Two egg whites cooked in butter, with a handful of sauerkraut warmed in the pan (mostly to soak up the rest of the butter. Two egg yolks floating in kefir. Two cups of coffee with heavy cream and milk.
(in no particular order)
I mostly like my diet right now. I know I'm not eating a lot of vegetables, and the reason for that is they often take more prep time and attention than the other things I eat. Kefir: pour milk in jar, add grains, wait. Meat: heat fat in pan, add meat, wait a couple minutes, eat. (Or just eat. Yes, really. More on that later.) Eggs: well, half of them is ready to eat already, and I've been known to whisk a whole raw egg or two into my kefir, antinutrients be damned - it's just so easy! Sauerkraut is awesome because I do about half an hour of prep one night, another 10ish minutes a few days later to pack the fermented product into smaller jars and then I'm set for a week or two. I probably need to start pickling everything. Hence the nukadoko...why is it so hard to find rice bran?
The best I ever felt on a "diet" was when I did Whole 30 back at the beginning of last year, and a not-too-modified version of it for a month or two following. That's also when I was doing very heavy Crossfitting, though - between 4 and 6 times a week, sometimes every day. These days I'm nervous about committing that much money - time too, but mostly money. I'm still waiting on my stipend check from May, and have been trying to not spend on anything but essentials until it comes through. Of course I say that, but then I go out with The Man and end up buying two new dresses I didn't totally need because I like how he looks at me in them, on top of the things I actually needed. Which would make it completely worth it if I weren't so nervous about money these days.
The best I ever looked on a diet was when I did "Stage One" of this one here. It's like one-meal intermittent fasting with snacking on fruit and nuts allowed, essentially. Yes, I know that totally defeats the purpose. But it helped me drop fat very quickly: I was noticing a significant difference in how my clothes fit after a week, and judging by the fact that there didn't seem to be a change in the way my lifts were increasing, I'm going to assume that lean mass wasn't affected very much. It also helped me eat with enjoyment and mindfulness, instead of just "because it's dinner time" or out of boredom. I like getting hungry enough for that to kick in. When I did "official" IF, by contrast, it just made me really antsy, counting down the minutes until my eating window started in the morning and skipping other things to make sure I got dinner in before it ended at night. Maybe I'm just justifying the caveman dealio because that's the last time I remember having that small a waist, but if it gives me that goal without getting me further from others, I figure it's not too bad.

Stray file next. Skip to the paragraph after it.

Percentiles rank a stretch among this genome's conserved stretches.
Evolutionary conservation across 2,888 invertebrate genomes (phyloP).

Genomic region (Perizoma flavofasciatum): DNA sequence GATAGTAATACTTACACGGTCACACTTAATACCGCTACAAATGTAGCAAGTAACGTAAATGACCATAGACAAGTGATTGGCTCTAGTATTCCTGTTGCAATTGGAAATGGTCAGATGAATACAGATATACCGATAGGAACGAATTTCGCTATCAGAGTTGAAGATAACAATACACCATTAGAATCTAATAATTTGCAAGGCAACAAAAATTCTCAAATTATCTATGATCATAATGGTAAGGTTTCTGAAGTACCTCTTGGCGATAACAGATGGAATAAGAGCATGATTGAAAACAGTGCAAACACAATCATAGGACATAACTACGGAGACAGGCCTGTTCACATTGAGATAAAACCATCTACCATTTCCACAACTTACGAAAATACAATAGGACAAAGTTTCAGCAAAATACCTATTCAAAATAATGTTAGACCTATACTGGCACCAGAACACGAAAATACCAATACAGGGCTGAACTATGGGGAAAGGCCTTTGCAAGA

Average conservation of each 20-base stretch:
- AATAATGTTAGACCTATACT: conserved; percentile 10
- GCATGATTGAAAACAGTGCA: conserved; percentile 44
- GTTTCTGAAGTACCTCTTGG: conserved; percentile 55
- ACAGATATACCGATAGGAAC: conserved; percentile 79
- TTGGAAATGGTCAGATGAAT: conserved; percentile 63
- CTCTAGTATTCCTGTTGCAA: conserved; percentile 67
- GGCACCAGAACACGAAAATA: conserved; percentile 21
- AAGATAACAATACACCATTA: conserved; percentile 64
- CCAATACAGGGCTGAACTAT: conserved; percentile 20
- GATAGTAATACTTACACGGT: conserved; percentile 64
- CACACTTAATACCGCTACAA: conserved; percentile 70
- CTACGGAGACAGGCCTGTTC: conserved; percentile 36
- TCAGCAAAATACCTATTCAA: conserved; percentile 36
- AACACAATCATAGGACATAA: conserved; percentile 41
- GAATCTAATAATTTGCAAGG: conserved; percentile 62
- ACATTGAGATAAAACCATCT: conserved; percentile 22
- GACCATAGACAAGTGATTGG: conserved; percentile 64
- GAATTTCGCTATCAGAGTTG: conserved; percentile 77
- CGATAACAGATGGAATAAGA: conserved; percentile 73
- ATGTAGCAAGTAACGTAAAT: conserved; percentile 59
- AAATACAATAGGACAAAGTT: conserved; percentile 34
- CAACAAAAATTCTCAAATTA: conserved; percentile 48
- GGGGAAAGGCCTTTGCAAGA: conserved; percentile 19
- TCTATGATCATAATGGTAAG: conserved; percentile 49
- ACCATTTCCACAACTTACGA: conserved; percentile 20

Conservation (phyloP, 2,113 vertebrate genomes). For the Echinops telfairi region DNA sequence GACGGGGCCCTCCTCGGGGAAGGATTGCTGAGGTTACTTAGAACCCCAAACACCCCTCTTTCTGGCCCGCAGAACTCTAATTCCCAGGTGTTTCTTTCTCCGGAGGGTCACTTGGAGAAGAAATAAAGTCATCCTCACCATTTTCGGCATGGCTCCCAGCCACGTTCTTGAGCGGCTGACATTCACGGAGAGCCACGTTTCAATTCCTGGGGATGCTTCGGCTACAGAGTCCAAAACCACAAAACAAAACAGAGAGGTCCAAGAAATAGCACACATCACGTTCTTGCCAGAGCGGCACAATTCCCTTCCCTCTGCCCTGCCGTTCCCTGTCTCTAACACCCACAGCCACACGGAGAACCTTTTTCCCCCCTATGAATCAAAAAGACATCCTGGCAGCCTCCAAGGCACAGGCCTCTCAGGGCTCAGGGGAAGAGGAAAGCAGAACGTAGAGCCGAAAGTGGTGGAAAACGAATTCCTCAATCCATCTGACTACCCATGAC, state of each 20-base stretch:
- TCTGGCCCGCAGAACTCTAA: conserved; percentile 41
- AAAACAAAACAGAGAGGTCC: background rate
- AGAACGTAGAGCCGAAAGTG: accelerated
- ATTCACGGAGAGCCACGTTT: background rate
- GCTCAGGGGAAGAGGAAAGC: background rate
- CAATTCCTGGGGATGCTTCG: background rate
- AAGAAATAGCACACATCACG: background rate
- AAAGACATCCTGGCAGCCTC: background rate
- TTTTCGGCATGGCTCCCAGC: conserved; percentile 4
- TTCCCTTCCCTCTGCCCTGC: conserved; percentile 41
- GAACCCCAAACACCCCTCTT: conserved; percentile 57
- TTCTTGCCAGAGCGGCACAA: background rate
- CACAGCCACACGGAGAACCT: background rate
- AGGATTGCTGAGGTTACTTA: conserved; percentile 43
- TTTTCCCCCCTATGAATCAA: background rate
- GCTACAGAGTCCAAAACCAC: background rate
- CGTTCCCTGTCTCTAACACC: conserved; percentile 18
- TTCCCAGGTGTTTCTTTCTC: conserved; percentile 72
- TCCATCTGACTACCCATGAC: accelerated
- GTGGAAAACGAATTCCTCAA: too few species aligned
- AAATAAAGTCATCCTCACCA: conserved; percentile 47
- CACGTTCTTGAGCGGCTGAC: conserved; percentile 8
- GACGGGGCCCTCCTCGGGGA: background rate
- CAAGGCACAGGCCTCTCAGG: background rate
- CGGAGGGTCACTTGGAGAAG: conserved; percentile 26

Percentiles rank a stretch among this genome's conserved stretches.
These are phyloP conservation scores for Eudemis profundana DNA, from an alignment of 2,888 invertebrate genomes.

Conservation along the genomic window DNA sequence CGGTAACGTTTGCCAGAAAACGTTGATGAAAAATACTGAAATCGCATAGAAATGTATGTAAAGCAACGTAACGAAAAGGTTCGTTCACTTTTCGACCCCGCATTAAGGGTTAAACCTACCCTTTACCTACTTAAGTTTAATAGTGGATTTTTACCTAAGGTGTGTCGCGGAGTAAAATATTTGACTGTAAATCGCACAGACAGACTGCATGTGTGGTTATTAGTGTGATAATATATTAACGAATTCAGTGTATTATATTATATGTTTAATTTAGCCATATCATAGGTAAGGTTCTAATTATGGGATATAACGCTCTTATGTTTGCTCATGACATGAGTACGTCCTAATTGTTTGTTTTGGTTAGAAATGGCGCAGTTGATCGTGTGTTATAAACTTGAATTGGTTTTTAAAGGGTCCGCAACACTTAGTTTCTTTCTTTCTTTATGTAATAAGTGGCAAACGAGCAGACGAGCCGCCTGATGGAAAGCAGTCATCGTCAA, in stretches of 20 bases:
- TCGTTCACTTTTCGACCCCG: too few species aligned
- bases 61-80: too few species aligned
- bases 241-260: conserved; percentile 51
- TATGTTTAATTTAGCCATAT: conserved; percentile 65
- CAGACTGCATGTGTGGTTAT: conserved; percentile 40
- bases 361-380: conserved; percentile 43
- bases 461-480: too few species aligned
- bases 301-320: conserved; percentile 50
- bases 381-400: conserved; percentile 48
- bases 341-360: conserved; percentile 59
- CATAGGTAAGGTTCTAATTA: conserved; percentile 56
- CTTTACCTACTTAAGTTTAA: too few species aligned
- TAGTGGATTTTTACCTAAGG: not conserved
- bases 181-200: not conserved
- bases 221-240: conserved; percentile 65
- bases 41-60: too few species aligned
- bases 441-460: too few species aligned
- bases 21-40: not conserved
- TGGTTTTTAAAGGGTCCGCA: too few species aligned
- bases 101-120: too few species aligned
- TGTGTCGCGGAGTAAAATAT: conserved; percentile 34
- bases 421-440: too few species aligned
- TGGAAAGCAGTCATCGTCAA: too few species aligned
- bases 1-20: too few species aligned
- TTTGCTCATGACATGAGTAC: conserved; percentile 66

There's so much conflicting information on what is the best way to be "fit," which loosely translates as some version of "beautiful and good at moving." Even in my own varied experiences. The only thing about the methods I've tried that seems to particularly stick out now is the fact that I'm not moving enough, and I need to do that more. I can feel a knot tighten in my stomach as I type that - I already work so much, between 60 and 70 hours in any given week, and when I finish, I just don't want to do more than go back home and sip a cold drink while I'm curled on my bed. But I'm beginning to realize that I need to suck it up and just start moving again. The healing process after surgery and the period of "nourishing fitness" after this very mentally stressful past year need to start morphing back to a regime that actually, actively builds me back up.